Residents of Manhattan Trailer Court in North Bergen have rejected an offer from the property owner that would have divided $700,000 among them and required them to leave the property in April 2013 to make way for a new development.
At a special meeting in the council chambers of the municipal building recently, the residents, some voting by proxy, rejected the offer by three votes. That action started the clock ticking toward a deadline of Dec. 31, 2013, when all residents must move out.
Jeffrey Beides, attorney for the Manhattan Trailer Court’s Homeowner’s Association, called the offer “fair.” But after a grueling hour and a half of explanations and debate, the residents, who have been battling to stay in their homes for over three years, rejected the deal.
The case began in June 2009, when Lynchen Wassil, an Englewood resident and widow of trailer court owner Julius Wassil, went to Bergen County Surrogate Court to settle the estate of her late husband for herself and his other relatives. The owner said she had a potential buyer who would like to convert the trailer park land into 216 residential units.
“What’s good for one person isn’t necessarily good for another person.” – Attorney Jeffrey Beides
The property had climbed in value over the years, especially with a new NJ Transit light rail stop next door.
Show me the money
The recent meeting was run by Beides and Homeowner’s Association Committee Vice-President Maria Cortez, who has lived at the trailer park since 2000. Cortez translated the proceedings for the many Spanish speaking attendees.
“We’re here for one purpose,” said Beides, “and that is to vote on whether to accept the proposal to settle the litigation concerning the offer that the owner of the trailer park has made.”
Under that deal, $700,000 would be divided among the residents and they would agree to be gone by next April 1, 2013. In addition, litigation brought against the property owner by the residents would be dismissed. Another $100,000 would be paid by the property owner to settle Beides’s legal fees.
“We allege that they didn’t give us the opportunity to buy it and as a result we lost people,” said Beides. “We lost the financing and were damaged by their actions, and we should get a reduction in the price or a dollar amount awarded to us by the court.”
Since the legal battle began four years ago, the number of homeowners on the property is uncertain, but Beides’s letter states it is between 50 and 71. If 50 people were to split $700,000, they would receive $14,000 each.
“I don’t think anyone knows how many people are here,” said Beides.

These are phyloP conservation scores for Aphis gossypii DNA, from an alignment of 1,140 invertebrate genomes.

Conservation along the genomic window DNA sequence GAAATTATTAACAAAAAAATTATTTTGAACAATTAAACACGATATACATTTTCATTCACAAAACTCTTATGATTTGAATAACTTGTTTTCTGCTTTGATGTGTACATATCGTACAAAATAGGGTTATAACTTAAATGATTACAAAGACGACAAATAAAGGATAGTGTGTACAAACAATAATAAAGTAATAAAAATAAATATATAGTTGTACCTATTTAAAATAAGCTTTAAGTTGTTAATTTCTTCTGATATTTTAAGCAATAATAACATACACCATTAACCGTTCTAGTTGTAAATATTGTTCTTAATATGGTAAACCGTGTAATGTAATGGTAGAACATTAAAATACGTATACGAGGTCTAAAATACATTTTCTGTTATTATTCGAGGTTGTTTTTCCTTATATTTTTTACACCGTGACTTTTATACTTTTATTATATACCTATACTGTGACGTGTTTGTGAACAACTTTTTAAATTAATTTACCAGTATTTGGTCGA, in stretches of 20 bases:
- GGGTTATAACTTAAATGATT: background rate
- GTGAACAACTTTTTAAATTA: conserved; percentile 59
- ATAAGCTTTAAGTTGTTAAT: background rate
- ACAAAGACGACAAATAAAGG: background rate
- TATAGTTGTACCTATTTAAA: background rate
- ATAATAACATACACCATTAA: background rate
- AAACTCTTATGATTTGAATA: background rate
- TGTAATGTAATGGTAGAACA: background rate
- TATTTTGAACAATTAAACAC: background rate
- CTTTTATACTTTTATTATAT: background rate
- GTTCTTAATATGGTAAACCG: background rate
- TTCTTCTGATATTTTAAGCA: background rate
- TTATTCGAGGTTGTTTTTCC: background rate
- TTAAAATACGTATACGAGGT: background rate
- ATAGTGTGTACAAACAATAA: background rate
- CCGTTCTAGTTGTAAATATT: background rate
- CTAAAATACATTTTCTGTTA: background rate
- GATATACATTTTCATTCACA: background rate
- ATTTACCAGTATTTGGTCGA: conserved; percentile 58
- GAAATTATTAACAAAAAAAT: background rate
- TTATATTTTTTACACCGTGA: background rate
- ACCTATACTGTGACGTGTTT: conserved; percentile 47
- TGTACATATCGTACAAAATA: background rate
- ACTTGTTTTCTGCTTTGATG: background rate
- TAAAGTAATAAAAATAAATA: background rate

If residents accepted the offer, they would have to produce a copy of their last lease from Dec. 2006 to 2007, along with two copies of the last rental payment. They would have to sign an agreement to be out of their homes by April 1, 2013.
At least two thirds of the residents needed to have an affirmative vote.
For those who were unable to attend the meeting, proxies were sent. Some votes were indicated in a letter to Beides. Those who did not attend or chose not to send Beides a proxy were considered a no vote.
“There’s no right or wrong answer,” said Beides. “What’s good for one person isn’t necessarily good for another person.”
He added, “They’re not making a very generous offer; they’re making a fair offer.”
Proper documents might be scarce
Many homeowners said they didn’t have a copy of their last lease and wanted instead to use the title or bill of sale for their trailer units. Another concern addressed by many homeowners was that some own more than one mobile home or were renting a home to others, which they admitted was a violation of their lease.
“Make educated votes,” said Jesus Valdes, who has been living in his mobile home since 1994.
Valdes was clearly upset that the majority of the votes were against the settlement.
Cortez said she voted no because she didn’t believe the offer was high enough for all the residents. Others felt they might be able to get more money from the property owner.
Beides’s letter states, “There is very little chance that we will be able to obtain an extension of the Dec. 31, 2013 date by which you must vacate the premises. In the event that the proposal is not accepted, you will each receive the five months’ ‘comparable housing’ rent concession, as well as a one month moving cost rent concession.”
Still, the letter said, “Dec. 31, 2013 is the last day that any of you will be legally entitled to remain in your homes.”
The final vote was 24 in favor of the settlement, 27 opposed. Cortes believed that many homeowners were missing from the meeting, although 51 people were present.
Vanessa Cruz can be reached at email@example.com